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If your side lost the election, time to secede from the Union?

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“Given that the state of Texas maintains a balanced budget and is the 15th largest economy in the world, it is practically feasible for Texas to withdraw from the union, and to do so would protect it's [sic] citizens' standard of living and re-secure their rights and liberties in accordance with the original ideas and beliefs of our founding fathers which are no longer being reflected by the federal government,” reads the petition for Texas, which at time of writing had garnered 72,558 signatures, the most of any state. An individual in Arlington, Texas, created the petition on Nov. 9, three days after the presidential election.

According to the White House, petitions that are signed by at least 25,000 people are reviewed, and the White House will eventually e-mail a reply to every signatory. So far, that has not happened.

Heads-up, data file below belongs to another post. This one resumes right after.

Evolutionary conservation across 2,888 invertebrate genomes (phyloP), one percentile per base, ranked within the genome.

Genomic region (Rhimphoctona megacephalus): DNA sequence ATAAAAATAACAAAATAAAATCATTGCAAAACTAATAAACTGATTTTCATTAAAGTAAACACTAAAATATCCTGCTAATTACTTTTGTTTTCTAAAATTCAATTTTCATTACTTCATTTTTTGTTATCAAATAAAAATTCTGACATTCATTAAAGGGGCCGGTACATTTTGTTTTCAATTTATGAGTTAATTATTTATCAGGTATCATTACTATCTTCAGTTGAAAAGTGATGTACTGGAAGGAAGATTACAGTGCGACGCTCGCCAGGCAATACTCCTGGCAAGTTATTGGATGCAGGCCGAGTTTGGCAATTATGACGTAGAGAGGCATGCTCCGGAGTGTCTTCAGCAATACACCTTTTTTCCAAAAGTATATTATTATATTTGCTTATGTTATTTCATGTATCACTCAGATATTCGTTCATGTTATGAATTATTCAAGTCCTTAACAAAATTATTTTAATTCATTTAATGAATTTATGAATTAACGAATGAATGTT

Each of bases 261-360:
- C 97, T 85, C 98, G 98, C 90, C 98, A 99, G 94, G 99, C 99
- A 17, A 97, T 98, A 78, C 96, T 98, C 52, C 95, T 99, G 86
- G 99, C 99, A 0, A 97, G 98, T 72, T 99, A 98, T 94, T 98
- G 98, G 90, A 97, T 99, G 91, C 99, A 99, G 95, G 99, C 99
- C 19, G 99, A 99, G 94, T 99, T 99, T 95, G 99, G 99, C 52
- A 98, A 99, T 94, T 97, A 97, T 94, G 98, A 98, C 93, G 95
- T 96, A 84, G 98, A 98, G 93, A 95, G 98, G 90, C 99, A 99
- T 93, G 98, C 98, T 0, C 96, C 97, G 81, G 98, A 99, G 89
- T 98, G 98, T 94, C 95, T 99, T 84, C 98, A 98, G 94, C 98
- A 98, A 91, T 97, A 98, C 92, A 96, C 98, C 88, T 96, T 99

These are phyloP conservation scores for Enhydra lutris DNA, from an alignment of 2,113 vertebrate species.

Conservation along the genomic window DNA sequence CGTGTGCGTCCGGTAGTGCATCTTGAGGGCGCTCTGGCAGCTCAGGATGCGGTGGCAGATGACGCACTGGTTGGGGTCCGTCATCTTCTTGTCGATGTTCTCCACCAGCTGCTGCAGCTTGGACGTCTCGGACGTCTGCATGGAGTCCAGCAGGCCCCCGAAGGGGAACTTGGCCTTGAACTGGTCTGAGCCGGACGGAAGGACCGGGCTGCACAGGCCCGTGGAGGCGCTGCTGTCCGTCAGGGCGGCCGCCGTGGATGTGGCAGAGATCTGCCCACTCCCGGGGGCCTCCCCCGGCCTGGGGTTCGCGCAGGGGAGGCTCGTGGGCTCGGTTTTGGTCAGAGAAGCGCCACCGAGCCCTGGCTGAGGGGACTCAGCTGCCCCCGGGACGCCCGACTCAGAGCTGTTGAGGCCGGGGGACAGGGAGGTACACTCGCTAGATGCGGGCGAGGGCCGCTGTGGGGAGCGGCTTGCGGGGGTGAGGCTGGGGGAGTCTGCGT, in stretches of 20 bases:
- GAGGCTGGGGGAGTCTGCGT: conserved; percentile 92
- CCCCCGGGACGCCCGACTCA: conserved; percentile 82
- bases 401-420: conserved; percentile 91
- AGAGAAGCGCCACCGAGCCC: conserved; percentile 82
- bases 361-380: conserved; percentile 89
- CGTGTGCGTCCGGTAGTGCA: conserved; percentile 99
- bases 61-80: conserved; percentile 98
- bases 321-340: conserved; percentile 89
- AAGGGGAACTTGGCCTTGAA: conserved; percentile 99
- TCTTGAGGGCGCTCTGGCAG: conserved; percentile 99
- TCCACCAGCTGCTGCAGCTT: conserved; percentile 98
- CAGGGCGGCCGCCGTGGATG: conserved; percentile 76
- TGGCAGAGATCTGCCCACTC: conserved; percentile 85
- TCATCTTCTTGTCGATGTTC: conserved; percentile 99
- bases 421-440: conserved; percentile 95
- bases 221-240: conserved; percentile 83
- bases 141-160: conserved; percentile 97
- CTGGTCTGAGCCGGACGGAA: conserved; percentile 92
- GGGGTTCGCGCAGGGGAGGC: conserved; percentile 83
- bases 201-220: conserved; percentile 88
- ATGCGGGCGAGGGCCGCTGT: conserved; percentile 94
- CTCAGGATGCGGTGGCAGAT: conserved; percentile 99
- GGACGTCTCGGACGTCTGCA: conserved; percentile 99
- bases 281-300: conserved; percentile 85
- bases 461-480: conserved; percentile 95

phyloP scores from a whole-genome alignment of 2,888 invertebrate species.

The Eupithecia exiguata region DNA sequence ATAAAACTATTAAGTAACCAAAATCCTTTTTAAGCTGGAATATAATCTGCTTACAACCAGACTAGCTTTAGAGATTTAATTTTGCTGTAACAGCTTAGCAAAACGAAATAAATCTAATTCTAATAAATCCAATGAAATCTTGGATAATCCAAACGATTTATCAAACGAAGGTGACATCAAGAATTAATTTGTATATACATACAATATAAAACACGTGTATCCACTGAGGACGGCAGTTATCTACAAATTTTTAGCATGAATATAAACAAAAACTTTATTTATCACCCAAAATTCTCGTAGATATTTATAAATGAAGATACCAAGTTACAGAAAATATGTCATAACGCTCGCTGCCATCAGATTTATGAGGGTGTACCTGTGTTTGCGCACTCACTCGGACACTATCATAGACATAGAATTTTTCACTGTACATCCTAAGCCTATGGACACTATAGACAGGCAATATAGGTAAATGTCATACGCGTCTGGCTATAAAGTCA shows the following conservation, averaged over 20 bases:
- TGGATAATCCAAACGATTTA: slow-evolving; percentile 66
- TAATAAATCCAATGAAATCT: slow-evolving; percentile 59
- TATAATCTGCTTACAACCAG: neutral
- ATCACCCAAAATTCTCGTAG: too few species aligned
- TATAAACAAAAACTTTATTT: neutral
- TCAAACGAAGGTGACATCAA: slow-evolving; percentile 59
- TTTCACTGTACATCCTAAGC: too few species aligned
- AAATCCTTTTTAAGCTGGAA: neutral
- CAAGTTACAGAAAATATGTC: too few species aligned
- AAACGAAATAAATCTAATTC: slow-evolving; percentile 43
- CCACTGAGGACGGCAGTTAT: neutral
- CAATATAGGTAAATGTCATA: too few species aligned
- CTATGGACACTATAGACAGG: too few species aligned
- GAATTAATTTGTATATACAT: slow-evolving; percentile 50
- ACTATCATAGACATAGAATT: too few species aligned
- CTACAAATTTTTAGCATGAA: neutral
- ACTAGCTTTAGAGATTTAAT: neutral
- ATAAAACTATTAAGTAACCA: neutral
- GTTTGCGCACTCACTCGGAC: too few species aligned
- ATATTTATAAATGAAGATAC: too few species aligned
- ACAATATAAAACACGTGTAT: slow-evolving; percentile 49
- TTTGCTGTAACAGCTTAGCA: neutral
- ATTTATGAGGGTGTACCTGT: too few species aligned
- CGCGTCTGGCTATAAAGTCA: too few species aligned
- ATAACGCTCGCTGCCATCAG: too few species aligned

Of course, no state would launch a plan to secede on the whim of signatories to an online petition. Besides, the 14th Amendment, crafted after the Civil War, forbids states from declaring independence from the Union. A state cannot “abridge the privileges or immunities of citizens of the United States,” it states.

“The 14th creates a national model of citizenship and how it is enforced, and it’s not been seriously questioned since [the Civil War],” says Mr. Henson. “The notion of citizenship is state-driven, but the 14th, in law and in constitutional thought, and the Civil War in action, really settled the question,” he says.

The Obama administration introduced “We the People,” at, in September 2011 in a bid to create “an unprecedented level of openness in government,” according to the website. Signatories need leave only their first names, the first initial of their last names, and the names of their locations.

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